**The full text of this article is published in the special essential oils edition of the Journal of the American Herbalists Guild, Vol. 13 No. 1**
The plant commonly called “immortelle” has another, more historic and enchanting name: helichrysum. The word “helichrysum” draws its roots from the Greek helios, meaning “sun,” and chryos, meaning “gold.” So the “sun gold” plant was named for its vibrant golden flower, but also because the ball-shaped blossoms do not wither.
First-century Roman naturalist Pliny the Elder said the small golden flower was used for crowning the gods:
It has small white branches, with leaves of a whitish colour, and the flowers, which grow in clusters, glisten like the gold in the rays of the sun. They are never known to fade, hence it is that they make chaplets of it for the gods, a custom which is most faithfully observed by Ptolemy, the King of Egypt (Newberry 430-431).
In the language of flowers, Helichrysum spp. (immortelle) symbolizes eternal or endless love (Seaton 180). Both ethereal uses speak to the power and prestige of this plant, which has also been praised by herbalists for centuries.
Historically, immortelle was used for all scrofula ailments, especially those dealing with the skin. Traditionally, herbalists have used the herb as a tincture or fluid extract for its anti-inflammatory and antibacterial properties, specifically for wounds, cuts, abrasions, and scars, which remain some of its most common applications today. But it is also a popular and highly effective essential oil—especially when used for its antibacterial, anti-inflammatory, and antioxidant properties. Combining both the essential oil and herbal extracts provides an even more powerful and effective remedy, and this is primarily what this article about the healing “sun gold” plant will address.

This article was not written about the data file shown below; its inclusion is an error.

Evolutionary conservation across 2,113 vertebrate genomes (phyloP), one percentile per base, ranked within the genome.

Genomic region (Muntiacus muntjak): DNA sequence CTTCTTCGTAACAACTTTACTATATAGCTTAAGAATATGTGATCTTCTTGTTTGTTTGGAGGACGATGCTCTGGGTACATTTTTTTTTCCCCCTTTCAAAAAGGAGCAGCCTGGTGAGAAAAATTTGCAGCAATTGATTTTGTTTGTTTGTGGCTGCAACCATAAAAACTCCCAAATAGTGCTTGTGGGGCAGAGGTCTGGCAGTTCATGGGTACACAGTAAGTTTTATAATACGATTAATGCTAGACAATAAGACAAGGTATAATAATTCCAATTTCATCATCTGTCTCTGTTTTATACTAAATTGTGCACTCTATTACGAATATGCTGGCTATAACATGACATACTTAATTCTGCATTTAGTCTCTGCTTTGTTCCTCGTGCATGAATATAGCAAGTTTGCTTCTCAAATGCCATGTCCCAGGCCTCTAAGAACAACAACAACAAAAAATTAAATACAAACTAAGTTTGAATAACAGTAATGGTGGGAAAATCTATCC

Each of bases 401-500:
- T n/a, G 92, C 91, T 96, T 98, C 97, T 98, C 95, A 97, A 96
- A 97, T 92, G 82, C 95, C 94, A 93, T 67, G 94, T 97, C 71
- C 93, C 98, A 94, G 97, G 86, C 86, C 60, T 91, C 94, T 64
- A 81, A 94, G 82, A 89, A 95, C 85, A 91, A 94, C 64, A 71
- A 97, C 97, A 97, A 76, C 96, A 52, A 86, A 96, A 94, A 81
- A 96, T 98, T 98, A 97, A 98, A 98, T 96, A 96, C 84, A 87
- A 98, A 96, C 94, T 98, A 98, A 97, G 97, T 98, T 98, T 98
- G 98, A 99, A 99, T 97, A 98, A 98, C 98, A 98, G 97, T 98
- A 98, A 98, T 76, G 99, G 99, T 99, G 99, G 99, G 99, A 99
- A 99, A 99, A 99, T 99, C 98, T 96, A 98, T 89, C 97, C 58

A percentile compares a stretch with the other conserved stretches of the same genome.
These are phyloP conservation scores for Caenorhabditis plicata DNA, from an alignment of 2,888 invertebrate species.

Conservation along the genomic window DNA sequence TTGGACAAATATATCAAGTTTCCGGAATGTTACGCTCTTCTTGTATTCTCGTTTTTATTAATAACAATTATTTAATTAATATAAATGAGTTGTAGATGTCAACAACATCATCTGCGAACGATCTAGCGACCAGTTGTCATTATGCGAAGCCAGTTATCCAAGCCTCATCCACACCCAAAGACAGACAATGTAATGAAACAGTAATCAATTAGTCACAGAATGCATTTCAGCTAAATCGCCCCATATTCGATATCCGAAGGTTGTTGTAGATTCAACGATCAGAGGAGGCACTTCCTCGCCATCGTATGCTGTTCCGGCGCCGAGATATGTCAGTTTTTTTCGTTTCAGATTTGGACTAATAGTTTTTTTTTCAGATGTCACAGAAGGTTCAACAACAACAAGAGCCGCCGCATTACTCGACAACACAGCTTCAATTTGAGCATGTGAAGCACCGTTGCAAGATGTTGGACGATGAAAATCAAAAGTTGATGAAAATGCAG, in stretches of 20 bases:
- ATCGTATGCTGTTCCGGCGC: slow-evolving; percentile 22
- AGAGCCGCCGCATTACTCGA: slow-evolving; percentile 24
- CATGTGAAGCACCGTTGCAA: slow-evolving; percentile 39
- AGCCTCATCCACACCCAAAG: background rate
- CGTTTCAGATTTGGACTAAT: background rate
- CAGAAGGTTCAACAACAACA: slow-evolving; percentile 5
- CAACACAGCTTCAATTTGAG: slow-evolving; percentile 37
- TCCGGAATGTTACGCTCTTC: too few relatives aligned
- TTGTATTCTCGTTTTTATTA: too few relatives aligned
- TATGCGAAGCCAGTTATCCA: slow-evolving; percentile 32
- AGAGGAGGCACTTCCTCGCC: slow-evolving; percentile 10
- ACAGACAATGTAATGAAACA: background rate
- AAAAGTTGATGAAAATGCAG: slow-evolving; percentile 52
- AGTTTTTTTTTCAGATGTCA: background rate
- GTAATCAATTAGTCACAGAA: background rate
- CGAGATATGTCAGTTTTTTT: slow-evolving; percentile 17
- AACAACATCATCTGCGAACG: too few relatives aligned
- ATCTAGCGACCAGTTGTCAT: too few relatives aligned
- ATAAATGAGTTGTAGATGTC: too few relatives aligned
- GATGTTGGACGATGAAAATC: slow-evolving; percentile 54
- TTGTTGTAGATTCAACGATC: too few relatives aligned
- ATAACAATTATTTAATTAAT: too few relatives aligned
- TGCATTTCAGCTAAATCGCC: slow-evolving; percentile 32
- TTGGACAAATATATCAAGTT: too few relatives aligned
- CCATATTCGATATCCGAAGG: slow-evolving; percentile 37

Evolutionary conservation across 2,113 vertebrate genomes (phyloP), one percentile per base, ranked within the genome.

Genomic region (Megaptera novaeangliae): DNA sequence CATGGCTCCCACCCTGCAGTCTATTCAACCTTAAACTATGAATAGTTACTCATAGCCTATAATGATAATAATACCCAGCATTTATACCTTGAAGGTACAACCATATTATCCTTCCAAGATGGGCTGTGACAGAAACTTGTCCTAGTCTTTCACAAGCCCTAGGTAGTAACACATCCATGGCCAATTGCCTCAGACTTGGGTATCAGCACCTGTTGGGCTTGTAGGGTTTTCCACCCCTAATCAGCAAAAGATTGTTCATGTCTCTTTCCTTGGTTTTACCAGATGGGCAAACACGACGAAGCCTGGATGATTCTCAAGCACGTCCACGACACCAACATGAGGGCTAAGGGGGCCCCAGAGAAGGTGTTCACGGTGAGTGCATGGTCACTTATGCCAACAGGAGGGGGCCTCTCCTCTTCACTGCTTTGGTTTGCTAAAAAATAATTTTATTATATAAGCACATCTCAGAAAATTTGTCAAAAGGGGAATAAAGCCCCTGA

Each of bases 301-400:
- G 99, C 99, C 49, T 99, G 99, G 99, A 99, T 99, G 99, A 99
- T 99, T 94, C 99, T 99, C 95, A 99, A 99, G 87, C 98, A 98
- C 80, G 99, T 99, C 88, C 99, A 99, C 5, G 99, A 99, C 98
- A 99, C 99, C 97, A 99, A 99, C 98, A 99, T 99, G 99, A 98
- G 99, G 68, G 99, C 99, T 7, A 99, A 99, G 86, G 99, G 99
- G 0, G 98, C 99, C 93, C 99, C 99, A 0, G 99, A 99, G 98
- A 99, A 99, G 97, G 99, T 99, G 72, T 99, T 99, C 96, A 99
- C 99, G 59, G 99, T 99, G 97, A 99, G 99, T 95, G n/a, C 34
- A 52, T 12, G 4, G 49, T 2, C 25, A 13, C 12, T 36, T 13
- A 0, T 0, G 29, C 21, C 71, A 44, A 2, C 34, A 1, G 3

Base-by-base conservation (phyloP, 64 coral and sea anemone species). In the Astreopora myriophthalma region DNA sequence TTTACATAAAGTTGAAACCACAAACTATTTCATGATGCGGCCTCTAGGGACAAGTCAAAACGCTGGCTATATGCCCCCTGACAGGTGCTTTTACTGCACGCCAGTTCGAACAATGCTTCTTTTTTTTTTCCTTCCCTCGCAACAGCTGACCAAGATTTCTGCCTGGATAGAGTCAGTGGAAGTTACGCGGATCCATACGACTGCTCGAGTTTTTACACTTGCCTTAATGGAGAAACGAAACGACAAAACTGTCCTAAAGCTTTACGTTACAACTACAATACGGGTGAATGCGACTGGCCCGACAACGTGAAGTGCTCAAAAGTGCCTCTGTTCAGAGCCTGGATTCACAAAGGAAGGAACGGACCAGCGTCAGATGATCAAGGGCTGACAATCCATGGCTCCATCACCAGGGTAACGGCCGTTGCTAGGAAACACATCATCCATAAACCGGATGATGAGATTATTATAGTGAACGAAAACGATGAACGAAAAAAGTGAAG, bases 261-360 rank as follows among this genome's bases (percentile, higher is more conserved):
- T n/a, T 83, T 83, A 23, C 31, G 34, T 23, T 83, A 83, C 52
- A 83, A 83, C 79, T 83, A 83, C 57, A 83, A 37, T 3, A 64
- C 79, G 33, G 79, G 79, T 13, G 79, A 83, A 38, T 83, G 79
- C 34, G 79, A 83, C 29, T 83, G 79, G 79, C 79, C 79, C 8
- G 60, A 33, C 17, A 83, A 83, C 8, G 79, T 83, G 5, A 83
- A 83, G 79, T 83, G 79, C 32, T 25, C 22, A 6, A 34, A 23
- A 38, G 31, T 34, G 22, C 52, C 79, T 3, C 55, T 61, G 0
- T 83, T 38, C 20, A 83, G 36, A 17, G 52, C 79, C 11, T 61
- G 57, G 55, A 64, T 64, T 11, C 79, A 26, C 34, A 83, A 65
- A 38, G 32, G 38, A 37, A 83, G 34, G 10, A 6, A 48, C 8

Botanical Sources for Immortelle
Photo: Helichrysum italicum ssp. italicum in its natural habitat, the Adriatic coastal region. Image reproduced with permission from Ana Rangus’ Essential oil and Flavour/Fragrance Sector in Western Balkan Countries, a PowerPoint presentation delivered at the 2014 International Federation of Essential Oils and Aroma Trades (IFEAT) Conference in Rome.
Several varieties of Helichrysum spp. are commercially available. Some estimate as many as 600 species worldwide, with more than 20 of those species native to the Mediterranean area (eight of these species belong to the Italian flora) (Pignatti 1982). Some of the most common species of immortelle used for aromatherapy essential oils include: H. angustifolium, H. italicum, H. stoechas, H. gymnocephalum, H. plicatum, H. arenarium, H. decumbens, and H. graveolens.